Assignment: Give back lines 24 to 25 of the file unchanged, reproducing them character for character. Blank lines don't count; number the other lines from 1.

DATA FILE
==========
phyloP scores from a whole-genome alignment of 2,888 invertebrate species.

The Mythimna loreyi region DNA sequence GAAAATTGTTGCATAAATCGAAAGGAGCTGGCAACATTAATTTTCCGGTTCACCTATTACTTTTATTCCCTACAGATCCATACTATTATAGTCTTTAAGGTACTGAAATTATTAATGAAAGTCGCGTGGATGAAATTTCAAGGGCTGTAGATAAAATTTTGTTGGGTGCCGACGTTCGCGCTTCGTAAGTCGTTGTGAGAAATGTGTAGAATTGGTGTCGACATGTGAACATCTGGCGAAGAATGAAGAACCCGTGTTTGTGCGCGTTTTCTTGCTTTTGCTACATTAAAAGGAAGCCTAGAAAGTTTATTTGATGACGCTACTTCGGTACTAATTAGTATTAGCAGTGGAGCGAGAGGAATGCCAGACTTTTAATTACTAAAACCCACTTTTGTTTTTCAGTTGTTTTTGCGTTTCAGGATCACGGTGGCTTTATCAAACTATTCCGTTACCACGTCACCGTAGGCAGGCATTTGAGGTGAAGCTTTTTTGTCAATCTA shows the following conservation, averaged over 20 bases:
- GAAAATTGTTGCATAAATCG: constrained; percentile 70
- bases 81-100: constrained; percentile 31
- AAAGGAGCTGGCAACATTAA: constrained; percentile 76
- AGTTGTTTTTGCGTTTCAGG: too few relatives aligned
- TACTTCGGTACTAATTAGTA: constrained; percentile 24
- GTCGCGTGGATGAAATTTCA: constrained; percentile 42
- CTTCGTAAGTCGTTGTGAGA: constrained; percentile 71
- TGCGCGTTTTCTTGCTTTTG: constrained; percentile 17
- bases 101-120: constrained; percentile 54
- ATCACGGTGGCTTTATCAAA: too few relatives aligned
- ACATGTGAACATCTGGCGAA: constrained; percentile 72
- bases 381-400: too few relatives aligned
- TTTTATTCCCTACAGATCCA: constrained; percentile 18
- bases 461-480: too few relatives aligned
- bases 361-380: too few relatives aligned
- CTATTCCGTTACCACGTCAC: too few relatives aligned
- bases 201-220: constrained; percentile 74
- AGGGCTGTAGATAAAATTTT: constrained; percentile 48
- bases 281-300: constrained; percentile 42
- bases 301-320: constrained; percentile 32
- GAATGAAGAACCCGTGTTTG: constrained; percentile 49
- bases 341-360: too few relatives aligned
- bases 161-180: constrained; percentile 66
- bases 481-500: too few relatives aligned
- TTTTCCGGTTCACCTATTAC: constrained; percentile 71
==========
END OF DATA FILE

- bases 341-360: too few relatives aligned
- bases 161-180: constrained; percentile 66